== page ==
E-Book Price Fixing Suit Against Apple Bookended by Supreme Court’s Refusal to Review 450 Million Dollar Judgment.

March 30, 2016

On Monday, March 7th, The Supreme Court denied a petition to review a decision by the Second Circuit Court of Appeals, which found Apple, Inc. guilty of price fixing.  In contesting a $450 million judgment, Apple argued that by entering into the E-Book market, the company had wrested monopoly control from online retail giant Amazon.  Apple contended that as a result, content output increased, and prices decreased.
According to a 2013 opinion written by Denise L Cote, a United States District Court Judge in Manhattan, Apple “[took] advantage of the Publisher Defendants’ fear of and frustration over Amazon’s pricing, as well as the tight window of opportunity created by the impending launch of the iPad . . . . [to garner] the signatures it needed to introduce the iBookstore” alongside the launch of the iPad.    The opinion also detailed how Eddy Cue, the company’s senior VP of internet software and services met with the “Big Six” publishing companies.

Cue told Apple that although current wholesale prices for e-books fell within the range of $13 to $15, the publishers would need to lower their wholesale prices for Apple, so that Apple could compete with Amazon, who priced their e-books at $9.99.

As documented in the 2013 opinion. Apple wanted publishers to agree to tiered price points ranging from $12.99 and $14.99.  Under this pricing strategy -called the agency model – publishers would set prices and Apple would receive a thirty percent commission for each sale.  This would allow publishers to raise the price of e-books from the $9.99 point established by Amazon.  Under the publishers agreement which Amazon, prices were set according to the wholesale model, whereby the publishers charged retailers close to half the cover price for a book, and the retailers set their own prices.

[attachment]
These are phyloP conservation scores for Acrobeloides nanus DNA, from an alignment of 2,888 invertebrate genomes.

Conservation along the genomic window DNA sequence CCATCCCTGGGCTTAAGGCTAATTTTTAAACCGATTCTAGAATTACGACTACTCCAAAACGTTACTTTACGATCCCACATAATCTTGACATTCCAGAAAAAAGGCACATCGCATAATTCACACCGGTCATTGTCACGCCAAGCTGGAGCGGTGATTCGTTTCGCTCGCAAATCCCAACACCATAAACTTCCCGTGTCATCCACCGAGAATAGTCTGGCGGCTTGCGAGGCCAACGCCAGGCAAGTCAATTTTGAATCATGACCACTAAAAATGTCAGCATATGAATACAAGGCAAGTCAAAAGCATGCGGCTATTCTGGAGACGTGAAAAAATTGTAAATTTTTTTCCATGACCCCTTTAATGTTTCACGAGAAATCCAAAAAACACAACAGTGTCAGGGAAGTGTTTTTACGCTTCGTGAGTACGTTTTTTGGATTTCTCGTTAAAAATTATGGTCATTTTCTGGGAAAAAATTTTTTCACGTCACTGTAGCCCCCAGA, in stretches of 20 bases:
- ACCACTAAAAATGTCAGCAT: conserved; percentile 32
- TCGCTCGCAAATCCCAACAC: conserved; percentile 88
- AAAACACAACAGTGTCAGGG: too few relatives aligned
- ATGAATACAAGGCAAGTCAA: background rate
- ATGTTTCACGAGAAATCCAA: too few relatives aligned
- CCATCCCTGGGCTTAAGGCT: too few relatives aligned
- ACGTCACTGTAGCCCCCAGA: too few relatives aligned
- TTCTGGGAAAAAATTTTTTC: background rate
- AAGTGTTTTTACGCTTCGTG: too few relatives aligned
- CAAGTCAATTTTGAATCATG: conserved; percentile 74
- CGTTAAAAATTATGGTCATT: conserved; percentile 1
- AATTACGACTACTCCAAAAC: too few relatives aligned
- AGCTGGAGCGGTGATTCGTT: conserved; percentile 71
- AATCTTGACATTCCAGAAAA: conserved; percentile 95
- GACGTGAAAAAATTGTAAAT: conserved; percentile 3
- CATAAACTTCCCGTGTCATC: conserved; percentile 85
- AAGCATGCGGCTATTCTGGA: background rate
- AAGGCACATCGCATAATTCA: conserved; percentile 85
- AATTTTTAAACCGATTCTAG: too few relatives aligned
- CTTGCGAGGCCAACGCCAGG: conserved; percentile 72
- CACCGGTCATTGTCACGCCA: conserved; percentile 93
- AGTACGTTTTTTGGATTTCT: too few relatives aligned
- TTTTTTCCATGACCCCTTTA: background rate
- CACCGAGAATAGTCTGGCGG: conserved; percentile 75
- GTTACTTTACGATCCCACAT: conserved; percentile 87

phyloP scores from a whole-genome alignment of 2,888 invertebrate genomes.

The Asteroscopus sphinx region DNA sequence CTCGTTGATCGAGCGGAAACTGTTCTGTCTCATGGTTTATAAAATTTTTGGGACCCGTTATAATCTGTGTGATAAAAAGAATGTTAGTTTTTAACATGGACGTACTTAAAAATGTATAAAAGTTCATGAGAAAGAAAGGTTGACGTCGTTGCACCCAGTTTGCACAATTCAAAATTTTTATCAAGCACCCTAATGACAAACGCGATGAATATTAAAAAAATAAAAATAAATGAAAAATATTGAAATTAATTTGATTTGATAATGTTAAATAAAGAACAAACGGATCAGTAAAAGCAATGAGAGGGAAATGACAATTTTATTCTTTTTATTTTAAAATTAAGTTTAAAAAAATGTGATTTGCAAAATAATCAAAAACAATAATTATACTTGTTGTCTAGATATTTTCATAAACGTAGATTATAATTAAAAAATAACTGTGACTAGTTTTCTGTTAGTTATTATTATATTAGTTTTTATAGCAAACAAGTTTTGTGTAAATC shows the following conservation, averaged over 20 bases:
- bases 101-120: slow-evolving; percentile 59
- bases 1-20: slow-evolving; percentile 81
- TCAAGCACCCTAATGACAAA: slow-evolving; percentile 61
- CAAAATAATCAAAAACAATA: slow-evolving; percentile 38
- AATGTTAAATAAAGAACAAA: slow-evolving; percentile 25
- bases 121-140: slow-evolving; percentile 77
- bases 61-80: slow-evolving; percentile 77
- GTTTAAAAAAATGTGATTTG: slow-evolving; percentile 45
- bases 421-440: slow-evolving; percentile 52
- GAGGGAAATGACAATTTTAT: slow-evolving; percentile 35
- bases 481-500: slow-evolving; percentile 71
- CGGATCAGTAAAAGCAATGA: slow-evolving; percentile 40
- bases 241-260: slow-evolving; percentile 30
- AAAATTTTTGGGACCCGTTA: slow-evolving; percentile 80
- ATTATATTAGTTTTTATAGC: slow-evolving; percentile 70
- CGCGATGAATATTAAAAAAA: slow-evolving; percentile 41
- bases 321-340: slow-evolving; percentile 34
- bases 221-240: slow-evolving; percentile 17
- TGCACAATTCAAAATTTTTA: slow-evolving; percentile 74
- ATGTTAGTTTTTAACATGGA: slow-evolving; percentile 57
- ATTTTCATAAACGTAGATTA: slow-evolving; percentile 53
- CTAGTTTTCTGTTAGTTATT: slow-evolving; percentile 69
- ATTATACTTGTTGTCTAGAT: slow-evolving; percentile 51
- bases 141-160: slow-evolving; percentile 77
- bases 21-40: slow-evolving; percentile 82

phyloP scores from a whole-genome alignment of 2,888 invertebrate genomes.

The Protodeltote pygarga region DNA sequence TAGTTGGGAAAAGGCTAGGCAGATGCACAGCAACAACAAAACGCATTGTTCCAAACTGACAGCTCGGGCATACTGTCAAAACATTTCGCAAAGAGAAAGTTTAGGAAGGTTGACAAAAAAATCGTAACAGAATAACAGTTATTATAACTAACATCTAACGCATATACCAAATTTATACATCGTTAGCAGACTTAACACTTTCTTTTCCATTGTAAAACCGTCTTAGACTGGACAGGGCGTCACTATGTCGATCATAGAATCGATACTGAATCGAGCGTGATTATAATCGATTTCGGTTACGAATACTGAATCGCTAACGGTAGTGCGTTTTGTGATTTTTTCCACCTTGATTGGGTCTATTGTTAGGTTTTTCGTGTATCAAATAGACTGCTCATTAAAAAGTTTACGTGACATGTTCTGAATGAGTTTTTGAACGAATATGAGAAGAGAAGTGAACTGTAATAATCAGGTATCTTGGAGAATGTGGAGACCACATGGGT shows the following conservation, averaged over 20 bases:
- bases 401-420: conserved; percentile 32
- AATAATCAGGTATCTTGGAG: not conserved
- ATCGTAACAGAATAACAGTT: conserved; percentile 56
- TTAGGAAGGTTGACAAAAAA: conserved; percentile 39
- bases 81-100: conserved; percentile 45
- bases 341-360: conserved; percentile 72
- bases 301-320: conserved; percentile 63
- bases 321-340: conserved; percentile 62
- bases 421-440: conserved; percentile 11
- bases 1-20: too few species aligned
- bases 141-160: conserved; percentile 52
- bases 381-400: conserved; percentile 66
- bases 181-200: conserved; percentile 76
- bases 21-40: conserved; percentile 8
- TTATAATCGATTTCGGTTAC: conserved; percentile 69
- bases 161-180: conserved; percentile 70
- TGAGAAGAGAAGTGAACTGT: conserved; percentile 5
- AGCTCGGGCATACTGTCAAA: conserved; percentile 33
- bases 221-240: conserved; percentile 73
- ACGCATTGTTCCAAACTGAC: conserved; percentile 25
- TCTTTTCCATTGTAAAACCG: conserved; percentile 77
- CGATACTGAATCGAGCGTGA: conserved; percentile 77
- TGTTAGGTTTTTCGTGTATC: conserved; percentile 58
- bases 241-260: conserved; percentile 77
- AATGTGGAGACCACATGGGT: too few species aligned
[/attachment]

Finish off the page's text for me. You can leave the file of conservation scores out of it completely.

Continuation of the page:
Founded in 1994, Amazon is famous for relentlessly plowing profits into expansion and operating on razor-thin profit margins.  This focus-on-the-long-term strategy has allowed the company to offer an ever more diverse range of products at extremely low prices, while driving competitors like Circuit City and Borders out of business.  Investors have rewarded the company accordingly; Amazon’s stock price doubled in 2015, and as of this writing, is valued at $580.02 per share. But, while this strategy is a boon for consumers, it can spell doom for both brick-and-mortar businesses and producers alike.
Apple which competes with Amazon in the tablet and content delivery markets (to name just a few) is also frequently lauded for its profitability.   The corporation is the most profitable corporation on the Fortune 500 index and, in 2014, broke single-quarter earnings by raking in $18 billion dollars in the third quarter.    The company is also praised for both its innovation, and for its ability to enter into adjacent markets (e.g. Apples’ acquisition of audio equipment manufacturer Beats).
But the company has had its share of product and branding failures.  To note just one example:  In 1989 Apple launched the Macintosh Portable, the hulking 16-pound ancestor of the modern Macbook. The unit cost approximately $12,500 in 2016 dollars.  But what made the Macintosh Portable supremely unattractive to consumers was the fact that due to a design flaw in the power supply, the units batteries could not be charged again if they had allowed to drain completely.
Apple has also faced accusations that its suppliers operate unethical factories.  In 2012, Foxconn Technology Co., one of Apples largest suppliers, was accused of coercing unpaid student labors into working 12 hour days. The company also received significant press attention after it installed netting around its onsite dormitories as a response to 18 suicide attempts by factory workers, 14 of which resulted in death.
But as several commentators have pointed out, Apple has learned from each of these failures.   While still costly, Apple laptops are now considered among the most reliable in the industry.   The company has made significant efforts to address its supply train troubles and, morality aside, does not appear to have faced significant financial repercussions for its activities.
This decision is a major victory for Amazon, whose complaints gave the Justice Department the impetus to file this action, and who will now be able to retain its dominance in the e-book market.  Whether Apple will demonstrate it’s trademark resilience by regrouping and reentering the e-book market remains to be seen.  In the meantime, class action members will begin receiving their share of the $450 million settlement (minus $50 million in attorneys fees).